With what is looming as the worst year for super funds since the Superannuation Guarantee was introduced in 1992, AIST has called on the Government to prioritise a restoration of confidence in its reviews of the super system.
Fiona Reynolds, AIST chief executive, said yesterday that the (Ken) Henry and (Jeremy) Cooper reviews had the potential to bring about much-needed reform, however, the impact of lower super fund returns coupled with recent Budget changes had made the public extra sensitive to any further tinkering of the rules.
“While there is certainly room to reform our super system to ensure it is more efficient, more user-friendly and more equitable for the vast majority of Australians who earn less than the average wage, the Government also has a responsibility to ensure that Australians can plan for their retirement with confidence and that the Australian public has a better understanding about the long-term – and at times cyclical – nature of super,” she said.
Reynolds said AIST urged the new Minister for Superannuation, Chris Bowen, to deliver a strong message to the public that superannuation remained a key pillar of the retirement incomes system as well as a pillar of strength in the economy.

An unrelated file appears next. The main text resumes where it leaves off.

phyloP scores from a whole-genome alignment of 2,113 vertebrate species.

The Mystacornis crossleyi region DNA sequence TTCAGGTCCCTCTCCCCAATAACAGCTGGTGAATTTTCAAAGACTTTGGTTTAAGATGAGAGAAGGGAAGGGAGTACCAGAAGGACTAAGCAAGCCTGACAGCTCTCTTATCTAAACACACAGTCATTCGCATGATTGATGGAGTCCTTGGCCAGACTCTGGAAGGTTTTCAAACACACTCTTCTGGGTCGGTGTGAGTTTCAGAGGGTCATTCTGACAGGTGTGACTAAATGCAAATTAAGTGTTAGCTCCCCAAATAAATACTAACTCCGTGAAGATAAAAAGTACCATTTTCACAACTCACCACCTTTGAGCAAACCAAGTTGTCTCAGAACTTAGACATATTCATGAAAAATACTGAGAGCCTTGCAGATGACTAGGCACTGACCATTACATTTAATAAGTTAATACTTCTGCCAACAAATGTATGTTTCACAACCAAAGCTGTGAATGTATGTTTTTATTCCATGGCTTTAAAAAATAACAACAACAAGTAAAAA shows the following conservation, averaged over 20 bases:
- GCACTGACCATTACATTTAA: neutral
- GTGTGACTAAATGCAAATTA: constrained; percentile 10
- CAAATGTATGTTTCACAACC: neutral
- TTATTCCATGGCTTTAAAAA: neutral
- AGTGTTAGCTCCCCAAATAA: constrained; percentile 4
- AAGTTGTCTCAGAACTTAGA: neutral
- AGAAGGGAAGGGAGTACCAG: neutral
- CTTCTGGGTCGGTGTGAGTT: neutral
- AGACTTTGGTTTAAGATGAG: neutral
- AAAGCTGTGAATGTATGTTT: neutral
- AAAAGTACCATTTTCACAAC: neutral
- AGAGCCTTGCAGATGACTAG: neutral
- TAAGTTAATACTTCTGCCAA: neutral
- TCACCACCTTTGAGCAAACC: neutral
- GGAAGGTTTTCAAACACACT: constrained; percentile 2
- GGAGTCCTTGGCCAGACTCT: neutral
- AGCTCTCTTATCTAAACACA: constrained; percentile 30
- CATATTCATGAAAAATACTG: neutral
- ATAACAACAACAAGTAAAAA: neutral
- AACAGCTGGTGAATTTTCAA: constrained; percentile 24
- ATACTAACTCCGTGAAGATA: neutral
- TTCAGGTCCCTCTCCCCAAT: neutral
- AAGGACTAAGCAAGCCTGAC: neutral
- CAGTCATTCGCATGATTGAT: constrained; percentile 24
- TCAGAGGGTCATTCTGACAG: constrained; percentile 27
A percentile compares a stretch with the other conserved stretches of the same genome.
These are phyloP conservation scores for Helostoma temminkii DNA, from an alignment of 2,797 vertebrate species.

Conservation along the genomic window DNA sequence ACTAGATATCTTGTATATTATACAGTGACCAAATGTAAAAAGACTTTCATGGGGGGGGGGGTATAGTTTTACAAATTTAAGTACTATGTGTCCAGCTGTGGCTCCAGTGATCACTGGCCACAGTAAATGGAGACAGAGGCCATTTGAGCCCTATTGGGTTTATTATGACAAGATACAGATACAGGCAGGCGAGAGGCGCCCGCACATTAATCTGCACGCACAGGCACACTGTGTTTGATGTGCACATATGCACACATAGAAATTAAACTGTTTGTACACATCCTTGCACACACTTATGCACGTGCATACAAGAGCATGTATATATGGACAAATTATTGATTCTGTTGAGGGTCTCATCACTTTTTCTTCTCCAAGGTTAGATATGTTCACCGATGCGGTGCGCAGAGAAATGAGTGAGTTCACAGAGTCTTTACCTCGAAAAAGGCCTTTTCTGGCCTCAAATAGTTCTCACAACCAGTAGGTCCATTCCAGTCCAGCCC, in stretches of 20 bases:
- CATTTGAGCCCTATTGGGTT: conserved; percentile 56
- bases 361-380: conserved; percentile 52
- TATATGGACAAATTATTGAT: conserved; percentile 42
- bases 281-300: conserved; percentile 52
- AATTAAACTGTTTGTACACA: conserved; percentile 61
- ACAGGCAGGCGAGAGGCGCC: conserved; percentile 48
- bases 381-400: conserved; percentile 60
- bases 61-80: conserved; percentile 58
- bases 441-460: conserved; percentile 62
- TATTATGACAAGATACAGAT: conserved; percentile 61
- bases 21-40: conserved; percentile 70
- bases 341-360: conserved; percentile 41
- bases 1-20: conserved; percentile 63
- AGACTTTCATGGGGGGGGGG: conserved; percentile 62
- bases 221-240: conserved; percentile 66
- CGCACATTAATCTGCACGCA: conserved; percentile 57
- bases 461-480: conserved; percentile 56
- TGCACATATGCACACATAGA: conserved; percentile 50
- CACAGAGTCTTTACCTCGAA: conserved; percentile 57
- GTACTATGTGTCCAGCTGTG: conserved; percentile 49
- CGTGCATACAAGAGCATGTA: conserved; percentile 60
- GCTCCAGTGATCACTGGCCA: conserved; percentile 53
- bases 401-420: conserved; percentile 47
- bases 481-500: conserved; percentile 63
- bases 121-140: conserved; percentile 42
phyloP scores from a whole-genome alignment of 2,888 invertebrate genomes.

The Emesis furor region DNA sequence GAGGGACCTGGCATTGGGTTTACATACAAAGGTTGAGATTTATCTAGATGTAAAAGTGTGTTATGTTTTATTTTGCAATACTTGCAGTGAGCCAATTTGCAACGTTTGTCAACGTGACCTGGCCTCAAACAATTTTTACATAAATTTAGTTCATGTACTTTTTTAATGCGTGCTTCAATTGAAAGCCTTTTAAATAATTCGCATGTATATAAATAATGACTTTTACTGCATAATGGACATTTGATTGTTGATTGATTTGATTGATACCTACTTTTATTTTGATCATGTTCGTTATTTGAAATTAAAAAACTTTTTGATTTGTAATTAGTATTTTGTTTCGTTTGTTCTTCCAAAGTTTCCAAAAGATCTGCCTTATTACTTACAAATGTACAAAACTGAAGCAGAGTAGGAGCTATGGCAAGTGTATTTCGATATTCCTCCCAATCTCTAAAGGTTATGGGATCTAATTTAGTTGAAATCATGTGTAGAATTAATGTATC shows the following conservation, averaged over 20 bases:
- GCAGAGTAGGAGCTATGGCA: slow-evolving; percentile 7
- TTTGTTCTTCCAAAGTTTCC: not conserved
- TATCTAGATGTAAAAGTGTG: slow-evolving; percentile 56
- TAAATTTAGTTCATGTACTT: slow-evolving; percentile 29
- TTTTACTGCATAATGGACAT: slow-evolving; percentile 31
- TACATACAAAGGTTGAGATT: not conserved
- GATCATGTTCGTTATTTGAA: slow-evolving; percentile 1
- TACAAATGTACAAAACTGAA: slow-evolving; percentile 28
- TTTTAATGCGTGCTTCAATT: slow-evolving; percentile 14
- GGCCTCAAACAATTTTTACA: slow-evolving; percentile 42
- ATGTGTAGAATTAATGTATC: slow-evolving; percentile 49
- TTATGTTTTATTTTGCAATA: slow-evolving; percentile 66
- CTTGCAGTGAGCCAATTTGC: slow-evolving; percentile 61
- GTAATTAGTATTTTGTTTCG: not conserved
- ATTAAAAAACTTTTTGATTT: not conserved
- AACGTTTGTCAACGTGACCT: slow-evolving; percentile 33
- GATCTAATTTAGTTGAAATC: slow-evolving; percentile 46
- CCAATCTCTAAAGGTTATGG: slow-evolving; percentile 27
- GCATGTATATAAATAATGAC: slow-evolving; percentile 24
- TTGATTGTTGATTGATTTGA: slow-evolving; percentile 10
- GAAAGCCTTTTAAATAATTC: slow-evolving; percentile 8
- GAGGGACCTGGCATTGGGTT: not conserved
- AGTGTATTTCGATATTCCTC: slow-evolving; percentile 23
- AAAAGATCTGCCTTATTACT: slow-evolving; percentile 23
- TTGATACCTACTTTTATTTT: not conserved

She was commenting on figures published by SuperRatings yesterday that showed most super funds would report negative returns of between 10 and 14 per cent for their balanced default options in the year to June.
While the average fund had a positive 6.25 per cent return for the three months to May, the year-to-date figure was still negative 12.91 per cent. The three-year figure to May was also still negative (minus 1.47 per cent) but five years showed a positive 4.75 per cent on average.
The top balanced fund options over the past five years were for BussQ (7.0 per cent), Catholic Super (6.5 per cent), HostPlus (6.3 per cent) and CareSuper (6.3 per cent).